William Thompson 'Bendigo' (1811-1880)

Photo:Bendigo pictured c1839

Bendigo pictured c1839


Nottingham's famous bare-knuckle boxer

William Thompson, better known as Bendigo, the famous Nottingham pugilist, was reputedly one of triplets, known locally as Abednego, Mesach and Shadrach, (reflecting the Biblical trio who were thrown into the fiery furnace by King Nebuchadnezzar). However, the record of his baptism at St Mary's, Church, Nottingham, on 16 October 1811, records him as the younger of twins.
He was the youngest of 21 children born to Benjamin Thompson, a mechanic in the lace industry, and his wife, Mary.
William learned the trade of iron turning, but also became a bare-knuckle boxer in his youth. 
In 1832 he beat Bill Faulker, notorious at the time in Nottingham, and in the following year he defeated Charles Martin. In his first challenge, reported in Bell's Life in London in 1835, he named himself Abednego of Nottingham, and from that date he was known as Bendigo.
It was his intense rivalry with Hucknall fighter Benjamin Caunt that captured the imagination of fight fans of the time. Their first important fight was on 21 July 1835, near Appleby House, about 30 miles from Nottingham. In the twenty-third round Caunt, wearied with Bendigo's continually hitting him and then dropping to make any retaliation a 'foul', struck him a blow while he was on his second's knee; this foul blow lost Caunt the fight.
On 24 May 1836, near Sheffield, he defeated John Brassey Leechman in fifty-two rounds after a severe contest. 
On 12th February 1939, in the presence of 15,000 people, he fought Deaf Burke at Heather, Leicestershire. This was the first fight under the new London rules and when in the tenth round Burke butted him twice, the referee gave a decision that the blows were 'foul' and Bendigo won.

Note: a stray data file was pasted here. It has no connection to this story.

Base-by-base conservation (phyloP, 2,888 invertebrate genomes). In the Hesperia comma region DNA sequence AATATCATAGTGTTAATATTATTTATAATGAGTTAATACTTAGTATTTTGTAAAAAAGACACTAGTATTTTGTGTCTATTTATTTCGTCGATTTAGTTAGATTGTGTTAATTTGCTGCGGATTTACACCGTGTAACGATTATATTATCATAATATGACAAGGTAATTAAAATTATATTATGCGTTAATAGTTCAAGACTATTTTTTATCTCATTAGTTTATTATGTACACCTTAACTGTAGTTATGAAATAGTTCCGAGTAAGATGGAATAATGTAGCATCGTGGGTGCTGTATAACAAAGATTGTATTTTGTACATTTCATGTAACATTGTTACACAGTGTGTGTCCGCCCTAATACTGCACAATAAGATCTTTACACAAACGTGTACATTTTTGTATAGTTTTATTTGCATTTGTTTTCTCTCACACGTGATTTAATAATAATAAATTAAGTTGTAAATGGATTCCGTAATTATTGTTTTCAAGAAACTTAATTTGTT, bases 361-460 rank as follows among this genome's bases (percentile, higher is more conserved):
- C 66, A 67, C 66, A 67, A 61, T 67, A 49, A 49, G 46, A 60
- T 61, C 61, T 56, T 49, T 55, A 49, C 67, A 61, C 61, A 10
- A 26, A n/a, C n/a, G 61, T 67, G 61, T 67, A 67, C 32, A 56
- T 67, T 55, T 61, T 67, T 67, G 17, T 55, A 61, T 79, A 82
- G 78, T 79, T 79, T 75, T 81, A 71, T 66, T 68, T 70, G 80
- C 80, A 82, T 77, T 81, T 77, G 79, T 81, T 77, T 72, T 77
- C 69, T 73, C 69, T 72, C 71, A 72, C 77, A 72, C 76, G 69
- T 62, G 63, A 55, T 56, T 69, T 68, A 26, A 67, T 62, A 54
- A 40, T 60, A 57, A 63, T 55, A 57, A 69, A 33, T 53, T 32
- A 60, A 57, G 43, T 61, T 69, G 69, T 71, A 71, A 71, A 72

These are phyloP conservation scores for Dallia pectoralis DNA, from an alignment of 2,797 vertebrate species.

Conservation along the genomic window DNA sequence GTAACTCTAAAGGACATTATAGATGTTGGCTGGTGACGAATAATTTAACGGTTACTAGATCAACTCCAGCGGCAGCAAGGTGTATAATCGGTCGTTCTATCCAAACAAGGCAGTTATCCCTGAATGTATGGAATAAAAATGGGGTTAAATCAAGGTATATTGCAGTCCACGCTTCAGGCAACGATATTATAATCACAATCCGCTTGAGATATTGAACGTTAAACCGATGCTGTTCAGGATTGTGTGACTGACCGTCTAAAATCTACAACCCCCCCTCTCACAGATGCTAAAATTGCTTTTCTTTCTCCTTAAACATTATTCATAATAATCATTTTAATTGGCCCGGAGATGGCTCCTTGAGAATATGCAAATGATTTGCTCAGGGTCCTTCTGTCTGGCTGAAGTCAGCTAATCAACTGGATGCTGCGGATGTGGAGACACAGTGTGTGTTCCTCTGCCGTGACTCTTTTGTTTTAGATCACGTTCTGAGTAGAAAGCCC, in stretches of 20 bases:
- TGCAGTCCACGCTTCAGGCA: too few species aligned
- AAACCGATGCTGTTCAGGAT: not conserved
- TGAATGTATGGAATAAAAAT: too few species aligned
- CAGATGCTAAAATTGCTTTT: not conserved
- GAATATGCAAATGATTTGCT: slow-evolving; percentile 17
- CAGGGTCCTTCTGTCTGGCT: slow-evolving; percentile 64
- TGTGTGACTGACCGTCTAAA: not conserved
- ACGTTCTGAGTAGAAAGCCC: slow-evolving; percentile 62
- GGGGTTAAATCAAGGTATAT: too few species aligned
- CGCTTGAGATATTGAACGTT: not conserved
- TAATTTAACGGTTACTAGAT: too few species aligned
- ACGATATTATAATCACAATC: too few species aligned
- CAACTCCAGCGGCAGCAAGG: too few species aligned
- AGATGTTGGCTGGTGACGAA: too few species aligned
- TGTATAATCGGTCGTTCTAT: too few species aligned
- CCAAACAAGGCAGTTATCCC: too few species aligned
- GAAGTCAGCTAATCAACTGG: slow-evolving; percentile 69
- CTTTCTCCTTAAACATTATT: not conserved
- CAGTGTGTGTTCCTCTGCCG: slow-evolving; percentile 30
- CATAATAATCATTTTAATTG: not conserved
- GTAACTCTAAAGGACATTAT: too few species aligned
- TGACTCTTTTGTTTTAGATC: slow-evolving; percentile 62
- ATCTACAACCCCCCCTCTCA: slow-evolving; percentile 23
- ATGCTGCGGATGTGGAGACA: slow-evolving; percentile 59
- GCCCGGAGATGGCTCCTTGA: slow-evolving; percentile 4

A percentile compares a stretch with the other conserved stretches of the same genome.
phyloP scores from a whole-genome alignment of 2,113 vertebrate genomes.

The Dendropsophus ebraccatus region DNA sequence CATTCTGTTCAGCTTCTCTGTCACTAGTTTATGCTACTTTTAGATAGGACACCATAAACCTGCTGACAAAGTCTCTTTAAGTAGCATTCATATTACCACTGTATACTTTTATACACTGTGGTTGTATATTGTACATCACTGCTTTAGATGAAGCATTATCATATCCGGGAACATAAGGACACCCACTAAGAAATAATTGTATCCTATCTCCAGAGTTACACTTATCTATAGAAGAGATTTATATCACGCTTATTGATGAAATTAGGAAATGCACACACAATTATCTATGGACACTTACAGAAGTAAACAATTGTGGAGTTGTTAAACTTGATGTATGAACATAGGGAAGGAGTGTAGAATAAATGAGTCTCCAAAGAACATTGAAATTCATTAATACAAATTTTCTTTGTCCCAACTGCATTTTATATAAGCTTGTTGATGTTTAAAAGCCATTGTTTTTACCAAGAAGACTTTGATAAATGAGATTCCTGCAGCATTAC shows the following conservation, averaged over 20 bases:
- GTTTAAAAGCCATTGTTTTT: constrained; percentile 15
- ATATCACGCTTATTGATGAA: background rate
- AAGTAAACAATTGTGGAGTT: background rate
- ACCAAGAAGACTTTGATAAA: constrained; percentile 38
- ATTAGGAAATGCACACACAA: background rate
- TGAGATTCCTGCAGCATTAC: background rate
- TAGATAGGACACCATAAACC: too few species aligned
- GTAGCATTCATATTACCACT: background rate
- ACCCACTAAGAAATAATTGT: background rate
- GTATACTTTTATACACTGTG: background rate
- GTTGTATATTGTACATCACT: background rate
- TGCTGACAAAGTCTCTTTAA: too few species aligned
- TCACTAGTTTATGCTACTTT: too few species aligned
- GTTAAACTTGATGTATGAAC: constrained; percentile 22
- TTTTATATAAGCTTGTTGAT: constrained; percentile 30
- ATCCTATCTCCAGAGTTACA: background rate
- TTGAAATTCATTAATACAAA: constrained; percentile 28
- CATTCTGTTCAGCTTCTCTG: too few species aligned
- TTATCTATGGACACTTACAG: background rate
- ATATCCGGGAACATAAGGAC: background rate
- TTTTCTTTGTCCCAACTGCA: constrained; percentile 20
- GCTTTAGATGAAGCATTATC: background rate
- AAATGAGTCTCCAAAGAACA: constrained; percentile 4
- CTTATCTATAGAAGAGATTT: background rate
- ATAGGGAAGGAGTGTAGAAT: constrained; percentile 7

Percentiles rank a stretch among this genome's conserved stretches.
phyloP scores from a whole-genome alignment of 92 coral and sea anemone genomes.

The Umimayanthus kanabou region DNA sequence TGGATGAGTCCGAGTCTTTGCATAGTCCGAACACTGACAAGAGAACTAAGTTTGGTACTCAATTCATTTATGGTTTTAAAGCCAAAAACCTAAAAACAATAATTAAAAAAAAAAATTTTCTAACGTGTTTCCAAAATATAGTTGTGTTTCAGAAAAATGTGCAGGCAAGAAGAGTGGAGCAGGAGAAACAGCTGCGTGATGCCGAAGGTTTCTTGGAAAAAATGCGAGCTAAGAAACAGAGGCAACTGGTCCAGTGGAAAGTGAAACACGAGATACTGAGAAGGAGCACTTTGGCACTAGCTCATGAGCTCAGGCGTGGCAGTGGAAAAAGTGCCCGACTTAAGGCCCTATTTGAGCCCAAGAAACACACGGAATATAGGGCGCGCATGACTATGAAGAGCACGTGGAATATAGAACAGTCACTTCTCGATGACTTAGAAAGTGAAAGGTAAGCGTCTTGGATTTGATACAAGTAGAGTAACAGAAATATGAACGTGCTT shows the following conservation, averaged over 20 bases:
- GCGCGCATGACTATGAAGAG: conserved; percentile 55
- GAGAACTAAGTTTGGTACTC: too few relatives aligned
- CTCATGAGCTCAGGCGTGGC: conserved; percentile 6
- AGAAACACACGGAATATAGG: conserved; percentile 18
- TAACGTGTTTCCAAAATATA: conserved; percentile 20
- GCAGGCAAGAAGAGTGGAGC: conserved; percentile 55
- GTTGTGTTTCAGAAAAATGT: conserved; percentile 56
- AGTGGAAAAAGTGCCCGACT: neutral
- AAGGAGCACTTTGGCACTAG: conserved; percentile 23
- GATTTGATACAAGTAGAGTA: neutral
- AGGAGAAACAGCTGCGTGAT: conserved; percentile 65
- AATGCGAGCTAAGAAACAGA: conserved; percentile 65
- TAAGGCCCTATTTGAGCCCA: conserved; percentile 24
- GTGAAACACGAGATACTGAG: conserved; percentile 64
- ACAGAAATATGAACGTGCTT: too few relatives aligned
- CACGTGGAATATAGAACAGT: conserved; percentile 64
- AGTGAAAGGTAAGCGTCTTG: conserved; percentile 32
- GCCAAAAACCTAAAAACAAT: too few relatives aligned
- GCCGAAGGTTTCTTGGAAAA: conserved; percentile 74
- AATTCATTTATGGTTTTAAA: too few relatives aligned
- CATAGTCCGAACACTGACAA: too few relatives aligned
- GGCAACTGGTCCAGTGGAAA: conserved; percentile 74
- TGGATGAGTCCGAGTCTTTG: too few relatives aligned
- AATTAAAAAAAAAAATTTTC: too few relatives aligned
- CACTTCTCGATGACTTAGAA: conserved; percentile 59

On 23 March 1840, while somersaulting Bendigo hurt his kneecap and was laid up for two years. His last appearance in the ring took place on 15 June 1850, aged 38, at Mildenhall, Suffolk, when, for £200 a side, he fought Tom Paddock.
After his retirement from the ring, Bendigo took to drink, and was confined in the Nottingham house of correction twenty-eight times. But after attending a revivalist meeting in 1872, he 'saw the light', took the teetotal pledge and became an evangelist preacher in Nottingham and district.
Bendigo died at Beeston, Nottingham, on 23 August 1880, after a fall downstairs which broke his ribs and  punctured a lung. He was buried in St Mary's Cemetery, off St Ann's Well Road, Nottingham. Today, the tomb can be seen in St Ann's Rest Garden, part of Victoria Park, Nottingham, marked by an impressive carved lion.


This page was added by H W on 28/08/2012.
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There is a campaign to erect a statue of Bendigo. Go to bendigofund.co.uk for details

By Alan Dawson
On 26/09/2017

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